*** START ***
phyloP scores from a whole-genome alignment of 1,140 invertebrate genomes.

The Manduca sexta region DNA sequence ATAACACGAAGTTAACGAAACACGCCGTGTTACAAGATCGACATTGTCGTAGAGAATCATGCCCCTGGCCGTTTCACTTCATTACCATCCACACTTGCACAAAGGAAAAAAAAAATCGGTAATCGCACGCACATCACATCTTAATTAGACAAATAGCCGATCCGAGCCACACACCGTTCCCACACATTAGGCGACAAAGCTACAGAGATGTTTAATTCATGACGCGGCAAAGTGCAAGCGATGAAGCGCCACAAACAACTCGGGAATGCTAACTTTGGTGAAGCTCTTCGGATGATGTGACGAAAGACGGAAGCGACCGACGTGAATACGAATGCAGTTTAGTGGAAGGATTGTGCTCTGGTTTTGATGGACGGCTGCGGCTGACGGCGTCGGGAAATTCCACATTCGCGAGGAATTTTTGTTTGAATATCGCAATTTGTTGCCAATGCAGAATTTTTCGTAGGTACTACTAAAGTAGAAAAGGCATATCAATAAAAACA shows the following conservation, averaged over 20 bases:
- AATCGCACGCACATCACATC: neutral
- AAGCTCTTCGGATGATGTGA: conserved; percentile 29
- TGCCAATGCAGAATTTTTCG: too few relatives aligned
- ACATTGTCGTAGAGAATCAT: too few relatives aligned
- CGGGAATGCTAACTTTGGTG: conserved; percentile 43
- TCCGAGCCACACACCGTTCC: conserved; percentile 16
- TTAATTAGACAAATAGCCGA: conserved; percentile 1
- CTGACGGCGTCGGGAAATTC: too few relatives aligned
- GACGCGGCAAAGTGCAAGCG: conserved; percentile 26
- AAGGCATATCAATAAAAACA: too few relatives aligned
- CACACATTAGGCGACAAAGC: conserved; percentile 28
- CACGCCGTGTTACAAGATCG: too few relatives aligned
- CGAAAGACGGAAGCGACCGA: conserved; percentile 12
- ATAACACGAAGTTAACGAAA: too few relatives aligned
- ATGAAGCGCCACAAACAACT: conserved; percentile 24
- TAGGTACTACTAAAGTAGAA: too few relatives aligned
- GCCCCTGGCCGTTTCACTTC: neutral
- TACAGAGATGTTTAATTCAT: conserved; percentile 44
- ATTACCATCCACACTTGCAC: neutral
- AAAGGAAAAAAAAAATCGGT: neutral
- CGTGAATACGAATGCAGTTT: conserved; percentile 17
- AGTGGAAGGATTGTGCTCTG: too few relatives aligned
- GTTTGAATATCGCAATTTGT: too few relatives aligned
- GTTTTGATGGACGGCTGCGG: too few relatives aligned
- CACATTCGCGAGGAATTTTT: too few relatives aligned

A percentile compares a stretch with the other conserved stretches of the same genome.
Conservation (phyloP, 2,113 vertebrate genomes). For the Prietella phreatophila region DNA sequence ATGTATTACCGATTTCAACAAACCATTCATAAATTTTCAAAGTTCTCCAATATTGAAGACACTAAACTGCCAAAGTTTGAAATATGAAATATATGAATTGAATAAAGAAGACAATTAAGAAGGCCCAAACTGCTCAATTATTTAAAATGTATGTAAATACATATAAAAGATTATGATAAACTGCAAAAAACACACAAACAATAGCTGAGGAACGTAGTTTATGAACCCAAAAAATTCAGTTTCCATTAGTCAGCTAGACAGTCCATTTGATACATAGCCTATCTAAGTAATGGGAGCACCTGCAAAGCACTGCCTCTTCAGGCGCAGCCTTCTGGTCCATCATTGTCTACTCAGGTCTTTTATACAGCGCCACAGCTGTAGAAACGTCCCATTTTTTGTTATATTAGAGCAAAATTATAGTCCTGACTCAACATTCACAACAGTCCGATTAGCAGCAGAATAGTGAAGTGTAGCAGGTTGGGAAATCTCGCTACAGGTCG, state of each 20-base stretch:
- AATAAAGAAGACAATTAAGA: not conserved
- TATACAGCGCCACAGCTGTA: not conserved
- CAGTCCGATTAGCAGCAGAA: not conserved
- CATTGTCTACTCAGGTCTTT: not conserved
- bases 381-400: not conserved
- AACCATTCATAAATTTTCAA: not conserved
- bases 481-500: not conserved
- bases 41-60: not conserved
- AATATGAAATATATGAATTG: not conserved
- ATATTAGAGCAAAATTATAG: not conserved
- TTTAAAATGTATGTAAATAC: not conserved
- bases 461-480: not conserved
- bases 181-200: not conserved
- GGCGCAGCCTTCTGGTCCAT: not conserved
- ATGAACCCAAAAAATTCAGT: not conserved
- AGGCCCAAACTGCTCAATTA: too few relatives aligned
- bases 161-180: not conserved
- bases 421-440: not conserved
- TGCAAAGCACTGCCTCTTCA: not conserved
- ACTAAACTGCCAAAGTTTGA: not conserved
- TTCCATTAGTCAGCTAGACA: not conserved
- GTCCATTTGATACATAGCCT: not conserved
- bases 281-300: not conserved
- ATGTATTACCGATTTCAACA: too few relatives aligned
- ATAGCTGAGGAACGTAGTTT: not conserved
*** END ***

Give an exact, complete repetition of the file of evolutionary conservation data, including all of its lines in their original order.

phyloP scores from a whole-genome alignment of 1,140 invertebrate genomes.

The Manduca sexta region DNA sequence ATAACACGAAGTTAACGAAACACGCCGTGTTACAAGATCGACATTGTCGTAGAGAATCATGCCCCTGGCCGTTTCACTTCATTACCATCCACACTTGCACAAAGGAAAAAAAAAATCGGTAATCGCACGCACATCACATCTTAATTAGACAAATAGCCGATCCGAGCCACACACCGTTCCCACACATTAGGCGACAAAGCTACAGAGATGTTTAATTCATGACGCGGCAAAGTGCAAGCGATGAAGCGCCACAAACAACTCGGGAATGCTAACTTTGGTGAAGCTCTTCGGATGATGTGACGAAAGACGGAAGCGACCGACGTGAATACGAATGCAGTTTAGTGGAAGGATTGTGCTCTGGTTTTGATGGACGGCTGCGGCTGACGGCGTCGGGAAATTCCACATTCGCGAGGAATTTTTGTTTGAATATCGCAATTTGTTGCCAATGCAGAATTTTTCGTAGGTACTACTAAAGTAGAAAAGGCATATCAATAAAAACA shows the following conservation, averaged over 20 bases:
- AATCGCACGCACATCACATC: neutral
- AAGCTCTTCGGATGATGTGA: conserved; percentile 29
- TGCCAATGCAGAATTTTTCG: too few relatives aligned
- ACATTGTCGTAGAGAATCAT: too few relatives aligned
- CGGGAATGCTAACTTTGGTG: conserved; percentile 43
- TCCGAGCCACACACCGTTCC: conserved; percentile 16
- TTAATTAGACAAATAGCCGA: conserved; percentile 1
- CTGACGGCGTCGGGAAATTC: too few relatives aligned
- GACGCGGCAAAGTGCAAGCG: conserved; percentile 26
- AAGGCATATCAATAAAAACA: too few relatives aligned
- CACACATTAGGCGACAAAGC: conserved; percentile 28
- CACGCCGTGTTACAAGATCG: too few relatives aligned
- CGAAAGACGGAAGCGACCGA: conserved; percentile 12
- ATAACACGAAGTTAACGAAA: too few relatives aligned
- ATGAAGCGCCACAAACAACT: conserved; percentile 24
- TAGGTACTACTAAAGTAGAA: too few relatives aligned
- GCCCCTGGCCGTTTCACTTC: neutral
- TACAGAGATGTTTAATTCAT: conserved; percentile 44
- ATTACCATCCACACTTGCAC: neutral
- AAAGGAAAAAAAAAATCGGT: neutral
- CGTGAATACGAATGCAGTTT: conserved; percentile 17
- AGTGGAAGGATTGTGCTCTG: too few relatives aligned
- GTTTGAATATCGCAATTTGT: too few relatives aligned
- GTTTTGATGGACGGCTGCGG: too few relatives aligned
- CACATTCGCGAGGAATTTTT: too few relatives aligned

A percentile compares a stretch with the other conserved stretches of the same genome.
Conservation (phyloP, 2,113 vertebrate genomes). For the Prietella phreatophila region DNA sequence ATGTATTACCGATTTCAACAAACCATTCATAAATTTTCAAAGTTCTCCAATATTGAAGACACTAAACTGCCAAAGTTTGAAATATGAAATATATGAATTGAATAAAGAAGACAATTAAGAAGGCCCAAACTGCTCAATTATTTAAAATGTATGTAAATACATATAAAAGATTATGATAAACTGCAAAAAACACACAAACAATAGCTGAGGAACGTAGTTTATGAACCCAAAAAATTCAGTTTCCATTAGTCAGCTAGACAGTCCATTTGATACATAGCCTATCTAAGTAATGGGAGCACCTGCAAAGCACTGCCTCTTCAGGCGCAGCCTTCTGGTCCATCATTGTCTACTCAGGTCTTTTATACAGCGCCACAGCTGTAGAAACGTCCCATTTTTTGTTATATTAGAGCAAAATTATAGTCCTGACTCAACATTCACAACAGTCCGATTAGCAGCAGAATAGTGAAGTGTAGCAGGTTGGGAAATCTCGCTACAGGTCG, state of each 20-base stretch:
- AATAAAGAAGACAATTAAGA: not conserved
- TATACAGCGCCACAGCTGTA: not conserved
- CAGTCCGATTAGCAGCAGAA: not conserved
- CATTGTCTACTCAGGTCTTT: not conserved
- bases 381-400: not conserved
- AACCATTCATAAATTTTCAA: not conserved
- bases 481-500: not conserved
- bases 41-60: not conserved
- AATATGAAATATATGAATTG: not conserved
- ATATTAGAGCAAAATTATAG: not conserved
- TTTAAAATGTATGTAAATAC: not conserved
- bases 461-480: not conserved
- bases 181-200: not conserved
- GGCGCAGCCTTCTGGTCCAT: not conserved
- ATGAACCCAAAAAATTCAGT: not conserved
- AGGCCCAAACTGCTCAATTA: too few relatives aligned
- bases 161-180: not conserved
- bases 421-440: not conserved
- TGCAAAGCACTGCCTCTTCA: not conserved
- ACTAAACTGCCAAAGTTTGA: not conserved
- TTCCATTAGTCAGCTAGACA: not conserved
- GTCCATTTGATACATAGCCT: not conserved
- bases 281-300: not conserved
- ATGTATTACCGATTTCAACA: too few relatives aligned
- ATAGCTGAGGAACGTAGTTT: not conserved